Nightflying, the free, bi-monthly music and bar guide is an Arkansas institution. Those pulp grain papers are everywhere, promoting the gig-hopping blues and classic rock acts around the state since 1980. Now, looking at its 30th year, Nightflying is set to celebrate its birthday – a ripe, old age for such an alternative publication – with a long, rolling lineup full of the brand of music it champions: Earl Cate (of The Cate Brothers) brings his outfit, Earl & Them; bluegrass badasses Pope County Bootleggers; the roots rockers of the Joe Pitts Band; Bonnie Montgomery's driving Dixie act, Montgomery Trucking; modern rockers Typhoid Mary; the backwoods sounds of Bluegrass Bombers; soul-blues from the veterans of Salt & Pepper; former Black Oak Arkansas and Krokus bassist Andy Tanas; the piano stylings of Bob Boyd; and pickin' and grinnin' from Bob Hayes and Bud Bell. And they're still adding new acts to the night's bill. If you're looking for a lot of bang for not much buck, look no further. JT.
SMOKE UP JOHNNY
10 p.m., White Water Tavern. Donations.
After you've recovered from an overdose of family at Christmas, but before you start resting up for New Year's, how 'bout a break for debauchery? When Smoke Up Johnny called it quits in early 2009, fans of barroom guitar-rock mourned. The group's success relied on simple formula, front man Alan Disaster told me back in 2007 when I profiled the band: "We play good-time music. We play late at night. Everybody gets drunk." And as it turns out, it's a formula that hasn't died easy. Instead, Smoke Up Johnny has joined a handful of beloved local bands (Ashtray Babyhead, Mulehead) in a kind of purgatory, where the group's effectively over, but still alive enough to play the occasional concert. Tuesday's occasion is the long awaited release of Smoke Up Johnny's second album, "Shit Faced on Life." With song titles like "Sunday Beer," "If It Ain't Wrong" and "Too Loud for Louisville" and a sound that continues to marry the best of Thin Lizzy and The Dictators, it's the post-Christmas gift to give yourself to tide you through the dark days when SUJ is on hiatus. Brother Andy and His Big Damn Mouth, the reigning Times Showcase winner (register at arktimes.com/showcase11, local acts) and perhaps the heir to SUJ's barroom throne, is just days away from the official release of "Hells Angles," the band's latest collection of earworm-y songs of sex, drugs and murder. LM.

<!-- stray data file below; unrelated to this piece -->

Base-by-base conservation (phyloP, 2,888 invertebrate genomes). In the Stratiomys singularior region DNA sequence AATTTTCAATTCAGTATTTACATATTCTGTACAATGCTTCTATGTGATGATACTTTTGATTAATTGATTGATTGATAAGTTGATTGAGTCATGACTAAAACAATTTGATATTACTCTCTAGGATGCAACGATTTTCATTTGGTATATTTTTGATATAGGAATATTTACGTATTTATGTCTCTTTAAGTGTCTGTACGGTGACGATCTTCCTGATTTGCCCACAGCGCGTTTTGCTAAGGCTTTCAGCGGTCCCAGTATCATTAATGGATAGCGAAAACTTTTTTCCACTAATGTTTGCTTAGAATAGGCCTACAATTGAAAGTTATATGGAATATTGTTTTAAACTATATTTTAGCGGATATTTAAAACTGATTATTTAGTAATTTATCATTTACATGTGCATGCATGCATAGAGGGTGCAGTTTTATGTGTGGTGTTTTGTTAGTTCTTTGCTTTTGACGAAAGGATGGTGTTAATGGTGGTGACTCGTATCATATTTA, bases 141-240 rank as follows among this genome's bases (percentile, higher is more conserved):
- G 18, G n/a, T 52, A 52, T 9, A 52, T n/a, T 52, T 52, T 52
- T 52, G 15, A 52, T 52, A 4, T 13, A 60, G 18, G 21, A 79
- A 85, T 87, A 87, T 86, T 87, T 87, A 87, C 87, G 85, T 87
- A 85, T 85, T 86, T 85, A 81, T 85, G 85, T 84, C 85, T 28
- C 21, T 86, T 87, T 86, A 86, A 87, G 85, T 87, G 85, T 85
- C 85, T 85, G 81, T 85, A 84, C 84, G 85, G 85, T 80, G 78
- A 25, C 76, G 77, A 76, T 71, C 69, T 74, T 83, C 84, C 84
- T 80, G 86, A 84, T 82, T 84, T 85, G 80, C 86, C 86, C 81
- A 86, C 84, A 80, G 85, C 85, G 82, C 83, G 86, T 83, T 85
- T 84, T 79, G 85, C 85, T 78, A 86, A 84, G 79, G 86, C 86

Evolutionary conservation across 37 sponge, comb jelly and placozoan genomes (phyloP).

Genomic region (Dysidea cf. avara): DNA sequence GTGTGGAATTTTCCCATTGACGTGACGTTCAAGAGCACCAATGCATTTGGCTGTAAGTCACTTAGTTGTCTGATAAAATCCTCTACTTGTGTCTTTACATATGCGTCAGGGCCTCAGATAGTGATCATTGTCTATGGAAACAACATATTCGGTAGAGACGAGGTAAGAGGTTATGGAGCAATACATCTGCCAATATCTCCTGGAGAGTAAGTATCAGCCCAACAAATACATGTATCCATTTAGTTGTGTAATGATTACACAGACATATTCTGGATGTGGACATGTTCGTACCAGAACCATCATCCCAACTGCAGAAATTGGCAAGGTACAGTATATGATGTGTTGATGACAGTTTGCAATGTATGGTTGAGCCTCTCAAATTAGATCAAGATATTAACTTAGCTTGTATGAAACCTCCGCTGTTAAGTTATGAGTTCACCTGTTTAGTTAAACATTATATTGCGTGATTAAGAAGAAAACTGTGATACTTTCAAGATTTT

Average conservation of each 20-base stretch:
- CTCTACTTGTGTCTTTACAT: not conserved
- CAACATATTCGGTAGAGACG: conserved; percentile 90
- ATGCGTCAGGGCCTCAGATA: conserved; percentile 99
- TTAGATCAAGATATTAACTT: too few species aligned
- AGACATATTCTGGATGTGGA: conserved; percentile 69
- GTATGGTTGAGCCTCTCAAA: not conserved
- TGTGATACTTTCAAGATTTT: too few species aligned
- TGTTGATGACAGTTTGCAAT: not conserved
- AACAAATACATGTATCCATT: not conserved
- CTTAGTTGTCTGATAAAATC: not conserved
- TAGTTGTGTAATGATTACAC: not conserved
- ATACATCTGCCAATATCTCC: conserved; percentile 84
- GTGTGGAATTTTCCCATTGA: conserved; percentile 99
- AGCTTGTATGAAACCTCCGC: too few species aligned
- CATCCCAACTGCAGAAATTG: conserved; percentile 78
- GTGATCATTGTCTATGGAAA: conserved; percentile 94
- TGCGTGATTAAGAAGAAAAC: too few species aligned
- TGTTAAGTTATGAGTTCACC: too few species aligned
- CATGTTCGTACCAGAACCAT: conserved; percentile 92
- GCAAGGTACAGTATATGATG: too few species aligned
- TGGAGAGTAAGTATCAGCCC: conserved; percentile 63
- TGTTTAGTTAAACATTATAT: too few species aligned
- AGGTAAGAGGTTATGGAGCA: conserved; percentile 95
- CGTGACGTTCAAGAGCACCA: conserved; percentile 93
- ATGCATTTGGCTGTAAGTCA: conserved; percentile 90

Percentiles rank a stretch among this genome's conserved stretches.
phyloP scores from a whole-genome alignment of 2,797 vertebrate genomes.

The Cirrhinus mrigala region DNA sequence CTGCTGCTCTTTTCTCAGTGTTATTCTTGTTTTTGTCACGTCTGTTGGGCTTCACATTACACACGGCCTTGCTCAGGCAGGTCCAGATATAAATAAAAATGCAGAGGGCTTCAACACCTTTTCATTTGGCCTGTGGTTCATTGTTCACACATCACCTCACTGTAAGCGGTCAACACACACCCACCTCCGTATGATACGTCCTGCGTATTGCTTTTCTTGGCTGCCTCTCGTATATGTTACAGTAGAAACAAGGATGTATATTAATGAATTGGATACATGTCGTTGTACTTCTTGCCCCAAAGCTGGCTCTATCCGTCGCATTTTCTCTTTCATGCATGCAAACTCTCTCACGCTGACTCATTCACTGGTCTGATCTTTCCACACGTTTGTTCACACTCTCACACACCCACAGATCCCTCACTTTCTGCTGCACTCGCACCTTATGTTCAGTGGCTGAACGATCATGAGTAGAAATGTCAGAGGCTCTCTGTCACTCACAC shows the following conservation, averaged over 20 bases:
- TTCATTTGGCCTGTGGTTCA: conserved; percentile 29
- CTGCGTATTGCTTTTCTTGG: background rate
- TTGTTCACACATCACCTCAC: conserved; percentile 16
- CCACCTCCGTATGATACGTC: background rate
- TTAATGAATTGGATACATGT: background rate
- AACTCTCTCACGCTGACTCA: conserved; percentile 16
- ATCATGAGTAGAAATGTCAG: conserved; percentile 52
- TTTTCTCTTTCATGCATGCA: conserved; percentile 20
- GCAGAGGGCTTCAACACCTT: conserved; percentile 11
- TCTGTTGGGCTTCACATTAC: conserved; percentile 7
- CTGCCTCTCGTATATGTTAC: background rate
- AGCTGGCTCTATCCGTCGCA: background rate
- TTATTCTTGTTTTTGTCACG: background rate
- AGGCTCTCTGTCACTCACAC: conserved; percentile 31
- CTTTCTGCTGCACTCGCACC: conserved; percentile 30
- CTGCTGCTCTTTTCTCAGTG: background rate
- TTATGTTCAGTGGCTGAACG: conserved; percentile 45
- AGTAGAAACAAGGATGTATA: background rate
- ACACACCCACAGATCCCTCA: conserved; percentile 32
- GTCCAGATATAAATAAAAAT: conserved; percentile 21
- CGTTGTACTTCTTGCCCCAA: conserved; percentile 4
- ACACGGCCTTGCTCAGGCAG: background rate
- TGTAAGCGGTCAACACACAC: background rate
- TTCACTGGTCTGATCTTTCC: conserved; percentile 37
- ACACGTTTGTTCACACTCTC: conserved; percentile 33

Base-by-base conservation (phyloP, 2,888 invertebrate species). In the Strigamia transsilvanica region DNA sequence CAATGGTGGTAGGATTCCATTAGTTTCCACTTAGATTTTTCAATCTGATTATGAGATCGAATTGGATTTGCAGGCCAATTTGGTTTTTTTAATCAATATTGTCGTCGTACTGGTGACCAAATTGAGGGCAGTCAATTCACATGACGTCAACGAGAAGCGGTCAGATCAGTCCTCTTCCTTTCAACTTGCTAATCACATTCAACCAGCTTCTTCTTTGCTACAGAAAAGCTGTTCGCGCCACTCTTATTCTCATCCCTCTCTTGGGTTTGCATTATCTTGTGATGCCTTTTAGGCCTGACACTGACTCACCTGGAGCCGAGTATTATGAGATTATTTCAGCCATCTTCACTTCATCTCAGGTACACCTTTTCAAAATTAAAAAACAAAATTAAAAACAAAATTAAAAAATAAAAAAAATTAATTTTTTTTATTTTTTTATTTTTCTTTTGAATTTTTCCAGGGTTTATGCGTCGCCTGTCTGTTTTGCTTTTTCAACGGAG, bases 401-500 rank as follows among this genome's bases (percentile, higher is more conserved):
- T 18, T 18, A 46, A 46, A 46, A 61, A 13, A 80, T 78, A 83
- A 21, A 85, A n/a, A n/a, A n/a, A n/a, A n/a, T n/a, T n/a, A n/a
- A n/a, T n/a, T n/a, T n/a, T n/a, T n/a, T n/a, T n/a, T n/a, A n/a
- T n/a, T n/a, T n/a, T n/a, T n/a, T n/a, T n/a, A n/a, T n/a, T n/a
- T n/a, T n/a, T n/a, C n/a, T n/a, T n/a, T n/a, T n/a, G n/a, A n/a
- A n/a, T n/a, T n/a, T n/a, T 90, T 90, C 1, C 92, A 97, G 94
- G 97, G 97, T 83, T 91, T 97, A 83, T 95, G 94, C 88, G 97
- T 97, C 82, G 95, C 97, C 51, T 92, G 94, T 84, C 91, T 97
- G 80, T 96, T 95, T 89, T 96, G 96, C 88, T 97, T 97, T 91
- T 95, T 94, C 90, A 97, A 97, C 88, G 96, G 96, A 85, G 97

10 p.m., White Water Tavern.
I do it. If you're reading this column, there's a good chance you do it, too. Most people can be caught doing it hunched over their computer with headphones strapped onto their ears to hide all the noise. People all over do it a whole lot, but particularly during this time of year. Just look at the internet. It's all over the place. And when I made my own "favorite albums of 2010" list, "All the Waters of the Earth Shall Turn to Blood," the newest release from Rhode Island-based, Arkansas-natives of The Body, was too great to deny, breaking through my fortified "no metal (usually) allowed" barrier to sit amongst mixed company in my own top ten list. It's definitely the most psychotic noise on my lineup: 50 minutes of beat-heavy, doomy drums and psychotically intense vocals bellowing about stuff I'd rather not dwell upon. Jim James, apocalypse, gun wounds, that kind of jazz. (The album is streaming in all its icky glory at http://bit.ly/thebodyalbum.) Now set in Providence, drummer Lee Buford and guitarist Chip King are bringing their assault back to Little Rock after the duo managed to blow out the Juanita's P.A. in 20 minutes, flat, this August. Godspeed, White Water Tavern speakers. It may take a holiday miracle for them to survive. JT.